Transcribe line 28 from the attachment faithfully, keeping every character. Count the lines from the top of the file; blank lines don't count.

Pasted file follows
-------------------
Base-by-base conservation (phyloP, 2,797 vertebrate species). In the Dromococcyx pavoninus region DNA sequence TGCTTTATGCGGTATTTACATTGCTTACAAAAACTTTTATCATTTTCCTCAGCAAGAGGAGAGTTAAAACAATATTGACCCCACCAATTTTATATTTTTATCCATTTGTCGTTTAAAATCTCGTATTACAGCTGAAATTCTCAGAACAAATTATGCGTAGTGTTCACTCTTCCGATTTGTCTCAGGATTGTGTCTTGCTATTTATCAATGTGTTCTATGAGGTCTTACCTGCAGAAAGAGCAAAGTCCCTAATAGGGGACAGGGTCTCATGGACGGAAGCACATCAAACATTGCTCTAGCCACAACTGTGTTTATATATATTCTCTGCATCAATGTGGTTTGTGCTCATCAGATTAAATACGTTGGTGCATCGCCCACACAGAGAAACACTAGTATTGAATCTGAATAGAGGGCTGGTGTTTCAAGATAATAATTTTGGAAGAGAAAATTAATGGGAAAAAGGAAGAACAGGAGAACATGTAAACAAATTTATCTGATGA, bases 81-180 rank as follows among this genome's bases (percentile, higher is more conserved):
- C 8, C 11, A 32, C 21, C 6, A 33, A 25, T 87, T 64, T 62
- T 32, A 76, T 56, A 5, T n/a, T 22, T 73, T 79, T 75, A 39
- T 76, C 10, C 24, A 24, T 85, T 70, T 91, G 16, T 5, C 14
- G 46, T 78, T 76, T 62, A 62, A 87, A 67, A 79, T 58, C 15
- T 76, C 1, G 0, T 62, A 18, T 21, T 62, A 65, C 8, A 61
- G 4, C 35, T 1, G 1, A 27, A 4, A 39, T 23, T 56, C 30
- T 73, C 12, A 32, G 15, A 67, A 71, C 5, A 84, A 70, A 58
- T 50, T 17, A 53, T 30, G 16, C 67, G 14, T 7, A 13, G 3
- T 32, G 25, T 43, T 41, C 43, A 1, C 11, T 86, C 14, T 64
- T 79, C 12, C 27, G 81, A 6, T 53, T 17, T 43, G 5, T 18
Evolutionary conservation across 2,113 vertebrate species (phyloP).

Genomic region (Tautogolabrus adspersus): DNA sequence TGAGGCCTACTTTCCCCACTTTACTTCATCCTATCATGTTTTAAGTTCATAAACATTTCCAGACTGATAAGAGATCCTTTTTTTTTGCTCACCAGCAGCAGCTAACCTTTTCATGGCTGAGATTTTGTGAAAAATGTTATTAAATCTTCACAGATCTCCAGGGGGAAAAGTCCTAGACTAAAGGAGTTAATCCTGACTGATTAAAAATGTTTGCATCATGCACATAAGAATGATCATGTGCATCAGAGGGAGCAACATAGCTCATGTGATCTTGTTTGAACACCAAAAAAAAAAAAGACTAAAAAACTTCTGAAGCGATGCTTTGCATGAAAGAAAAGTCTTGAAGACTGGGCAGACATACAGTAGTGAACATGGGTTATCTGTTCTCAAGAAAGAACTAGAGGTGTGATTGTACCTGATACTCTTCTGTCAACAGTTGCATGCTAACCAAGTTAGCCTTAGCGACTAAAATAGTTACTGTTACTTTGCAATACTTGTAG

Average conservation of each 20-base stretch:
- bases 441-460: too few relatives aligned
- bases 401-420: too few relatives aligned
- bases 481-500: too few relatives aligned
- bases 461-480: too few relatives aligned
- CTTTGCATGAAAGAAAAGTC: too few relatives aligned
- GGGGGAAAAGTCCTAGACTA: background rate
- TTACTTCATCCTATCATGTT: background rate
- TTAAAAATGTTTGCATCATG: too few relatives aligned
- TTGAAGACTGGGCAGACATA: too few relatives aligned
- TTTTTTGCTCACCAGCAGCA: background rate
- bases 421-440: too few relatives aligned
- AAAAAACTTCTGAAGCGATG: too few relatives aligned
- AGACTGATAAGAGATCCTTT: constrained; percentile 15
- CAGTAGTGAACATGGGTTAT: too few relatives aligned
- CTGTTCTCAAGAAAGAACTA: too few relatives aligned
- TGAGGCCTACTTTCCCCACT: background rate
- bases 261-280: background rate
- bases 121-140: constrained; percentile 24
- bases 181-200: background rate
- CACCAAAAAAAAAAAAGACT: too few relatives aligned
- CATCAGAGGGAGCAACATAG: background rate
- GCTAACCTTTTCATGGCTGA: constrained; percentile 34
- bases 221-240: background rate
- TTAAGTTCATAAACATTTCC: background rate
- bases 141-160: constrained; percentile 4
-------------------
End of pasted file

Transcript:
- CAGTAGTGAACATGGGTTAT: too few relatives aligned